A friend and I once spent a confused few minutes trying to make sense of the mental numbers that fall out of analysing homeopathy. We’d read that a centilitre of magical ingredient, diluted at ’30C’, is equivalent to 1cl of ingredient mixed into a cube of water with dimensions of over 100 light years. We weren’t disputing the claim – it doesn’t take much to realise some pretty large numbers are involved – but we were confused as to how homeopathic solutions are manufactured. Even if the water is re-used12, they aren’t using 1003 light years’ worth – so what’s going on? We eventually realised the amount of magical ingredient must be incredibly tiny – small enough to counter the insane dilution exponentials.
So a centilitre is obviously way too much, but how about just one molecule? In yesterday’s Times, mathematician Matt Parker runs the numbers:
…the process of consuming enough pills to get that one molecule also boggles the mind. You can try imagining Wembley Stadium completely filled with people, all drinking pints of medicine at the rate of two an hour. For just one of these people to eventually consume one molecule, you would need a million Wembley Stadiums all at full capacity with people who have drinking pints constantly since the Earth formed 4.5 billion years ago. Oh, and you’d need 737 million such Earths.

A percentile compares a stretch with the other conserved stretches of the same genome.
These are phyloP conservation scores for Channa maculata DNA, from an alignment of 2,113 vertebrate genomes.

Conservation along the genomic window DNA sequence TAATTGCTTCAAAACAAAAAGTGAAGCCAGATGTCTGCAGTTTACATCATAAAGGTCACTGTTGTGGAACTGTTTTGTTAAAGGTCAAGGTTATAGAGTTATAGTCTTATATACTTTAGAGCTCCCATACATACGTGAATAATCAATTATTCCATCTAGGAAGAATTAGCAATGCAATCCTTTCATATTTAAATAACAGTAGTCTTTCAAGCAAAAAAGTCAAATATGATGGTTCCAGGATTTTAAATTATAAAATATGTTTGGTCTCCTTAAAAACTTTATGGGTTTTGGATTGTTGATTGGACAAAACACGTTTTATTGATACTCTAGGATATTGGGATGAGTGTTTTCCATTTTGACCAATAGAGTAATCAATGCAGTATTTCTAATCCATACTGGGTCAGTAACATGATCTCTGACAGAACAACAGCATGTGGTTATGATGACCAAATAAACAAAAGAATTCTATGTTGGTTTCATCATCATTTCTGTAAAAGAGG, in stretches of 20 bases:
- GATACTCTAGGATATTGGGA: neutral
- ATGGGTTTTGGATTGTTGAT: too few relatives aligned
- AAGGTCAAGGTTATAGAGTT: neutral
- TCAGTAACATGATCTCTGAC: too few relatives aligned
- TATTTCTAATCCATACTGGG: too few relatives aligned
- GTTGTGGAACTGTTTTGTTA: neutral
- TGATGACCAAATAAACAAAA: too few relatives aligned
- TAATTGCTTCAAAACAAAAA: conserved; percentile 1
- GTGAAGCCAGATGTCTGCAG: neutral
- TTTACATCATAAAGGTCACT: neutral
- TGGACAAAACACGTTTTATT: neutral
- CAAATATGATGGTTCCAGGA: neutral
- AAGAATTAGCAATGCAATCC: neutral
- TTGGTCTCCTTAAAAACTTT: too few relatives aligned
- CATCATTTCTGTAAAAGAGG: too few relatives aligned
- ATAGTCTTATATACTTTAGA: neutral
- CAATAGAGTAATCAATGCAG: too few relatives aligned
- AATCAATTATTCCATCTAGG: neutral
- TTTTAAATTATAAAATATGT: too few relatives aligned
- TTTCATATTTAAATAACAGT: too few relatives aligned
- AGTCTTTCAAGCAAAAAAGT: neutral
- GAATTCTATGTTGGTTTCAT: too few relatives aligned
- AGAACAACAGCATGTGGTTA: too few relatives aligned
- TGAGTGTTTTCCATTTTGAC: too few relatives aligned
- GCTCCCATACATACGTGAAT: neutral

That’s only for one molecule. Molecules are tiny: it takes about a billion of them to cover a standard metric full-stop. To put homeopathy in a medicinal context, if you wanted to consume a normal 500mg paracetamol dose you would need ten million billion homeopathic pills. Where each pill is the same mass as the Milky Way galaxy. There is actually not enough matter in the entire known Universe to make the homeopathic equivalent of a single paracetamol pill.
The charming working-out is here. It seems like you’d still need a stupid amount of water to produce a 30C dilution by homeopathic methods, though.
This is part of a media blitz around the 10:23 campaign, which will see 300 skeptics taking simultaneous homeopathic ‘overdoses’. 10:23 is very nicely put together – the strapline is particularly excellent – and hopefully it’ll help embarrass Boots into taking homeopathy off the shelves. My only worry is the solutions themselves: it’s been known for ‘homepathic’ treatments to actually contain active ingredients – totally against the nature of the treatment, obviously – but hopefully the campaign has taken this into account.
Via New Humanist.